Consequently, the Oncofuse Bayesian classifier pipeline classified 83/1,245 (6.7%, range 0–20) fusion transcripts (65 fusion genes) as “driver” fusion events with oncogenic properties, including the COL1A2-TRPS1 and MAST2-PRKCA fusions that were identified in more than one tumor and several other known breast cancer-related genes, e.g. BCL2, ESR1, ERBB2, IGFBP5, TRPS1 (Supplementary Table 4). One or both of the gene fusion partners (27/65 and 19/65 fusion transcripts, respectively) also frequently exhibited high gene expression patterns irrespective of DNA copy number in samples harboring “driver” fusion events (Supplementary Figure 2). Pathway analysis showed that these fusion transcripts play a pivotal role in cancer, cell cycle, DNA replication, recombination and repair, cell death and survival, cellular growth and proliferation, cellular movement, ErbB signaling, PTEN signaling, and DNA double-strand break repair by homologous recombination (P < 0.05).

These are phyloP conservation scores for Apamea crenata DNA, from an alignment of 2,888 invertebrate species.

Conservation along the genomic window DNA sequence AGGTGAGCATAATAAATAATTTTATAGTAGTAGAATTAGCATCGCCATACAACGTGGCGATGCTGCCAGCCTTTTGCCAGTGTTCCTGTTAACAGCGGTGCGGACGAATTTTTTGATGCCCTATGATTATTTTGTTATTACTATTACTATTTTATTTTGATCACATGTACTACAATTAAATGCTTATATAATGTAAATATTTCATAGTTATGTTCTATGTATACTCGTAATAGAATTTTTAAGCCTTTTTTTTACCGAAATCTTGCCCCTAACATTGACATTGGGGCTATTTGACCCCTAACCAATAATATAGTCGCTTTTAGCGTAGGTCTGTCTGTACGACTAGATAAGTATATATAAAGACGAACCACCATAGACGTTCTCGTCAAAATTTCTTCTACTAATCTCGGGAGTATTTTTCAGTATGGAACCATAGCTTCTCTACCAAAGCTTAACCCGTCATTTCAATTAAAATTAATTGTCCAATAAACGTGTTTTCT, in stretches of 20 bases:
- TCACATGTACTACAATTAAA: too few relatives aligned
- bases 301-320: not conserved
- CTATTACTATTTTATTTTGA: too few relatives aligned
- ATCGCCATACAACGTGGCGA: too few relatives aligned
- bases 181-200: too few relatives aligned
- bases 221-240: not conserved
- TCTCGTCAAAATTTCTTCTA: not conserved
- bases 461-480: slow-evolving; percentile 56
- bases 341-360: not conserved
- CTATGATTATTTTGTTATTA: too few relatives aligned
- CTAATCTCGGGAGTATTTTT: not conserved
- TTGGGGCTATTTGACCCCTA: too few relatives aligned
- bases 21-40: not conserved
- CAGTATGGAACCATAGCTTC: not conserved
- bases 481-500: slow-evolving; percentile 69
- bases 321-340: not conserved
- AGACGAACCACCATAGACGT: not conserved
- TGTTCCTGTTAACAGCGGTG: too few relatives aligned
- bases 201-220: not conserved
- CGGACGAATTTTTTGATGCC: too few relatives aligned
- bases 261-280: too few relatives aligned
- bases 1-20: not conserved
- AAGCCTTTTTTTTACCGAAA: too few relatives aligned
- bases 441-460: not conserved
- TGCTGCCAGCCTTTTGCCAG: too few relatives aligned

Mutation analysis reveals few amplification-specific exonic variants

The RNA-seq data were then evaluated to identify recurrent insertions/deletions (indels) and single-nucleotide variants (SNVs) in genomic and exonic (coding) regions. The dbSNP, 1000 Genomes Project, SweGen dataset, and NHLBI GO Exome Sequencing Project databases were used to identify and remove common genetic variants present in the human population. After filtering, the mean number of genomic and exonic variants per tumor was 85,066 ± 4,127.9 (± SEM; range, 46,290–115,402) and 399.0 ± 16.2 (range, 279–540), respectively. Genomic variants were most commonly identified in the intronic regions (mean, 60,496), in addition to nonsynonymous SNVs (mean, 211.0) and synonymous SNVs (mean, 85.0) in the coding regions (Supplementary Figure 3A–3B). Single-nucleotide substitutions associated with A > G (44.0%) and T > C transitions (43.4%) were most prevalent in the genomic regions and A > G (16.9%), T > C (16.2%), G > A (15.7%), and C > T transitions (14.6%) in coding regions (Supplementary Figure 3C–3D). In addition, 11 tumor-specific exonic variants were identified in six genes spanning the 8p11-p12 genomic region (RAB11FIP1, GPR124, ADAM2, LSM1, TACC1, ZNF703).